Have Geithner's Zombie Ideas Won? Paul Krugman on the "Cash for Trash" Program
Continued from previous page
Goodman: You write, “The Obama administration has apparently made the judgment that there would be a public outcry if it announced a straightforward plan along these lines,” which is, you know, government buying up the troubled assets, “so it has produced what Yves Smith calls ‘a lot of bells and whistles to finesse the fact that the government will wind up paying well above market [value] for”—and you can’t say the rest.
Krugman: Yeah, I still can’t say the rest, which was not Times style. But yeah, ultimately, when you get the—when you get through the complexities and the salesmanship, this is just a complicated way of having the government pay, having you and me pay, for buying these assets at more than any private investor is willing to pay for them.
Goodman: You talk about why you’re so vehement about this right now, why you see this is the critical moment.
Krugman: I think—this is a political judgment. We can argue this back and forth. But I think that Obama doesn’t get many shots at this, maybe just one. There’s already a huge public outcry, which doesn’t distinguish between the things we need to do and the things that were just mistakes. And for Obama to go and do this plan and put a lot of taxpayer money on the line and for it not to work, which I’m almost certain is what would happen, I don’t think he can come back to Congress for a plan that might actually work. I think that there’s a real—the stimulus is something of the same thing. You have to do this right, right away, because the political mood is getting ugly, for good reason, and there’s not a lot of patience with failed approaches, especially failed approaches that seem like your administration is just too close to Wall Street.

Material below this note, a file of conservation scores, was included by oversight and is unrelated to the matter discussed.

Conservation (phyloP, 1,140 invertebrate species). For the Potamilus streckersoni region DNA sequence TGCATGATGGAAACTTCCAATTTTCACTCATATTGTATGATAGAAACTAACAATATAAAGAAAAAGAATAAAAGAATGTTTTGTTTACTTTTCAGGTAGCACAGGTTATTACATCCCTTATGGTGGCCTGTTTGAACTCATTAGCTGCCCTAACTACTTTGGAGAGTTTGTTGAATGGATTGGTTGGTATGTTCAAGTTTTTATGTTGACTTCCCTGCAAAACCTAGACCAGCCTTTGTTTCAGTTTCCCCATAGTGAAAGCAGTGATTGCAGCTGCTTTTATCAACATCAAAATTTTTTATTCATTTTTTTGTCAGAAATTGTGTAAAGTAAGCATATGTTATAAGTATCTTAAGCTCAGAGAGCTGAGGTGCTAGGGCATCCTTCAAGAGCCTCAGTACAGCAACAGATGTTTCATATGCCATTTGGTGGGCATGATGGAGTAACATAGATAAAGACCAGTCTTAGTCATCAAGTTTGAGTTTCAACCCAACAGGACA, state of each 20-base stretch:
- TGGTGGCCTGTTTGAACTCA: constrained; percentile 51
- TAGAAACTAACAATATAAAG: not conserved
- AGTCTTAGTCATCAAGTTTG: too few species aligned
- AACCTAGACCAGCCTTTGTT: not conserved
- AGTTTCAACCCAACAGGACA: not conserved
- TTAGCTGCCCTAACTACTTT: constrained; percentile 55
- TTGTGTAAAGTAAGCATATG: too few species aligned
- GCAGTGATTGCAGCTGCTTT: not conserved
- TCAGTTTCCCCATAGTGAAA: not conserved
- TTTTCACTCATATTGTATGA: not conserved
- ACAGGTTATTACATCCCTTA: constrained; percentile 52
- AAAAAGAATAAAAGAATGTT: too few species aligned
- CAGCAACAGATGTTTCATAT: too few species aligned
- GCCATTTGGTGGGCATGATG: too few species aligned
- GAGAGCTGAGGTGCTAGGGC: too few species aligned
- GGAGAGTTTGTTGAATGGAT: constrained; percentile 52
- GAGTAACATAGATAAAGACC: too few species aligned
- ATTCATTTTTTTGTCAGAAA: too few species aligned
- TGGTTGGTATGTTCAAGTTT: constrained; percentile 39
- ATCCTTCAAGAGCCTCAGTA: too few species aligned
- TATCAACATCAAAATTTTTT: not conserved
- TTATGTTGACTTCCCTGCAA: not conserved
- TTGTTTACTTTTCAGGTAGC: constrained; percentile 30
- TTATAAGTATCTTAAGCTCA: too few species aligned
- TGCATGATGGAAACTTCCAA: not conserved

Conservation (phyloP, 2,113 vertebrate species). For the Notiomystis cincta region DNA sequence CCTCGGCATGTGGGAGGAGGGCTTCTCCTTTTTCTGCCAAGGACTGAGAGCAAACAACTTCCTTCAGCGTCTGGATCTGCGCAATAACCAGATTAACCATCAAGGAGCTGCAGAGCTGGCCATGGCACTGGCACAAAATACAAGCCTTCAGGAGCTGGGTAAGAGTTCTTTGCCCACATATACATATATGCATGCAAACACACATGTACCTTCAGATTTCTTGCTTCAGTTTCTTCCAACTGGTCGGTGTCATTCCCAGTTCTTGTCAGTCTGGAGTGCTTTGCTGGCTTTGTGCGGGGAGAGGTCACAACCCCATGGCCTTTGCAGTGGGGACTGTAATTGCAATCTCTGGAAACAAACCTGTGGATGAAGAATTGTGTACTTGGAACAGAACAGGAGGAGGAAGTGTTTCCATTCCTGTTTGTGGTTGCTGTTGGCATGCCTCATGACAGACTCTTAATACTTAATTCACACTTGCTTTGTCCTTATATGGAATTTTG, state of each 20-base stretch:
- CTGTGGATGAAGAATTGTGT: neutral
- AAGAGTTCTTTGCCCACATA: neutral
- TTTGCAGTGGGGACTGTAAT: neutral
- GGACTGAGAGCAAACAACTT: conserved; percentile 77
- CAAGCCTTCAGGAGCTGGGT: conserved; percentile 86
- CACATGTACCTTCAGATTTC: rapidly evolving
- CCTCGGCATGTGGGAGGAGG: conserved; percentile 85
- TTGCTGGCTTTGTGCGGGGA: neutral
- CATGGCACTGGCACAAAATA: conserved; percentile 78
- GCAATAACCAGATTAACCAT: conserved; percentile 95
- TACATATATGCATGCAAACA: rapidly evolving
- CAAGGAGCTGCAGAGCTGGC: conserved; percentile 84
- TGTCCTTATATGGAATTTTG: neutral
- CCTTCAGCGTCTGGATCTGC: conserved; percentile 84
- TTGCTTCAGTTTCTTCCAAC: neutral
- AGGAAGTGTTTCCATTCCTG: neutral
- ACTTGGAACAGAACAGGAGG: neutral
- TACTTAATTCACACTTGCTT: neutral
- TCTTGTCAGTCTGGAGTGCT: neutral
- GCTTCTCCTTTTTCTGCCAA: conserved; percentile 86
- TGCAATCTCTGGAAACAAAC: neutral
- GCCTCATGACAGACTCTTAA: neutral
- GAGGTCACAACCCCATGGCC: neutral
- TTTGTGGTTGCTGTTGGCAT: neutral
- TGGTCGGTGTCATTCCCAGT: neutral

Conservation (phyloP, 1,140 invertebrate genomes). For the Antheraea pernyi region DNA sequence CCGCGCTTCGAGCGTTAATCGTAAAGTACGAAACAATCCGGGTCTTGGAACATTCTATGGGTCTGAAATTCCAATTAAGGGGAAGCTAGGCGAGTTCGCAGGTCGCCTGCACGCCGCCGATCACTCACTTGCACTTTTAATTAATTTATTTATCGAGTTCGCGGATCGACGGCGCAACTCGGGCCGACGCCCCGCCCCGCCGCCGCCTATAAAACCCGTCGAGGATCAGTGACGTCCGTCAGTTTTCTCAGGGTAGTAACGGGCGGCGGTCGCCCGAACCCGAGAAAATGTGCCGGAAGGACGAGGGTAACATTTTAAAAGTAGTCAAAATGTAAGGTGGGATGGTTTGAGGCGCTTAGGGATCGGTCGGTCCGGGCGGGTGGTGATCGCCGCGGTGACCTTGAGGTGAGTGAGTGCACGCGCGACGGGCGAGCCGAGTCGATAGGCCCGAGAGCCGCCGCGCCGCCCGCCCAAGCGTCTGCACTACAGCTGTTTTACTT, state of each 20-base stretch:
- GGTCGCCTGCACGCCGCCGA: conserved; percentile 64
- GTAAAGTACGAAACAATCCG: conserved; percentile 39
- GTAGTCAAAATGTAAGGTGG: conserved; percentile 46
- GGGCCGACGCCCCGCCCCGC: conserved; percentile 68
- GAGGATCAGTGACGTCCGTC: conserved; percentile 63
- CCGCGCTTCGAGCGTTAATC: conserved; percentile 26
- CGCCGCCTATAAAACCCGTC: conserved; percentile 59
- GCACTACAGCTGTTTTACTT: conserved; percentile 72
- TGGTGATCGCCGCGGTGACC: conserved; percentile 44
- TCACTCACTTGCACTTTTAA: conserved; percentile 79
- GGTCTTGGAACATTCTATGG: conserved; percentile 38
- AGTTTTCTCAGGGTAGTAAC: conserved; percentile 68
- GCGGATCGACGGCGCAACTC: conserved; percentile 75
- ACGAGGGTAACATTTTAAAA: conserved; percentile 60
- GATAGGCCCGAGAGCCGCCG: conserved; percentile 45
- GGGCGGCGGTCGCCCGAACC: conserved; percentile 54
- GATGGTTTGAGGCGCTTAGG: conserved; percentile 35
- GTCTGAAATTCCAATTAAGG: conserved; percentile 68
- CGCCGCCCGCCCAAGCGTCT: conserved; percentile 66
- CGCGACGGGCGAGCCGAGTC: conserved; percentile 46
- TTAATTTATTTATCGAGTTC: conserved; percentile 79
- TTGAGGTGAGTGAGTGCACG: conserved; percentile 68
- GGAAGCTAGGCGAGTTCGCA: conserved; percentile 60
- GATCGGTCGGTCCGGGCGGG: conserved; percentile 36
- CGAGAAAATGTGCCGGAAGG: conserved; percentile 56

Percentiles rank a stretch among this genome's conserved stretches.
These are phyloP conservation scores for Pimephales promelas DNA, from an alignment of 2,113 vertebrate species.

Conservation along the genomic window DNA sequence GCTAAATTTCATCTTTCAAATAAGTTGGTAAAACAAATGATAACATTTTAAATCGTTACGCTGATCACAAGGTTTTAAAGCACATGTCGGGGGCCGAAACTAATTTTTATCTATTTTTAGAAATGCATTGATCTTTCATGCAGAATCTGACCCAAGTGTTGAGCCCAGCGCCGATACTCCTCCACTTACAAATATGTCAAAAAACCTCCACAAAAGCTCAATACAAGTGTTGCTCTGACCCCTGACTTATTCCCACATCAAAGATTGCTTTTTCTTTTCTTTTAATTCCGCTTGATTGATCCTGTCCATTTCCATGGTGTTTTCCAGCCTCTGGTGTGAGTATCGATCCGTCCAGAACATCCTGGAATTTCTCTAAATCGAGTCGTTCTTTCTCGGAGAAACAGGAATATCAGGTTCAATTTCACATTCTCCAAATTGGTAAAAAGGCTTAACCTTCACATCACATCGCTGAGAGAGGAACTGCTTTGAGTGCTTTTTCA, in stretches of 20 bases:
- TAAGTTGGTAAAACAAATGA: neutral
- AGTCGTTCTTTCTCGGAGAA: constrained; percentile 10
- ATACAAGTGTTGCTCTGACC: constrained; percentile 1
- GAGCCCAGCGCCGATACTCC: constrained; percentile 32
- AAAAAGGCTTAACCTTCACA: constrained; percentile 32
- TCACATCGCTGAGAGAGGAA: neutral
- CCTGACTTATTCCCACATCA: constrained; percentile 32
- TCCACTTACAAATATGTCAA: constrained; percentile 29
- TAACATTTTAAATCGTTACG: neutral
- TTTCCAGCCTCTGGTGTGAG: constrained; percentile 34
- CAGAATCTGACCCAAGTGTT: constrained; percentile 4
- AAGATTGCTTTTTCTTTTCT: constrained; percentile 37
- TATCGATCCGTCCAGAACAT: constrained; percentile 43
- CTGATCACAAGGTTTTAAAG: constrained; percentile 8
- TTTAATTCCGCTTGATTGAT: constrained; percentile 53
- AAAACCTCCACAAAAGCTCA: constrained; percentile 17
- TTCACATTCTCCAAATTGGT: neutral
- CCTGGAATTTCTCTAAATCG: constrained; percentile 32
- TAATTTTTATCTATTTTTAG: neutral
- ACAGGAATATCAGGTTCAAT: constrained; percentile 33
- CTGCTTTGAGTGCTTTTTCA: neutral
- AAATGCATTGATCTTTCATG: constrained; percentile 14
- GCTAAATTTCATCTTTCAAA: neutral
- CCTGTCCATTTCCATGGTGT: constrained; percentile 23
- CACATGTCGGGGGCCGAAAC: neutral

Goodman: Paul Krugman, can you talk about the role of foreign sovereign wealth funds and explain what they are?
Krugman: Oh, yeah. It’s just when a foreign government has a bunch of money which it is investing in the United States or in other countries, and as opposed to—this is when you do something beyond just plain parking lots of money in bank deposits or US government debt, which is where most of the foreign money is. You know, I think that’s a much exaggerated issue. It’s—yeah, these are governments playing with large sums of money. At least so far, all the evidence is that they’ve been really pretty dumb investors. The Chinese appear to have given us a substantial subsidy by buying a lot of stocks at the top of the market and losing them. So I’m not that—I don’t think it’s a central issue.
Goodman: And this issue of counterparties, a word we’re just learning right now, that AIG gets all of these billions of dollars, and they use some of it to pass through to banks once—well, to entities like Goldman Sachs, to UBS, which had to pay a massive fine to the US government, so we’re paying their fine for violating us?
Krugman: Well, this is—the counterparties—basically, think of the financial system as this web of connections. And the reason that we’re stepping in to rescue these companies in the first place is that we’re afraid that if you break the web at one point, it unravels across a pretty wide range. And that’s not just a theory. When Lehman Brothers was allowed to fail, in fact, a huge gaping hole opened up across the financial system. So this is the reason that we’re rescuing them in the first place.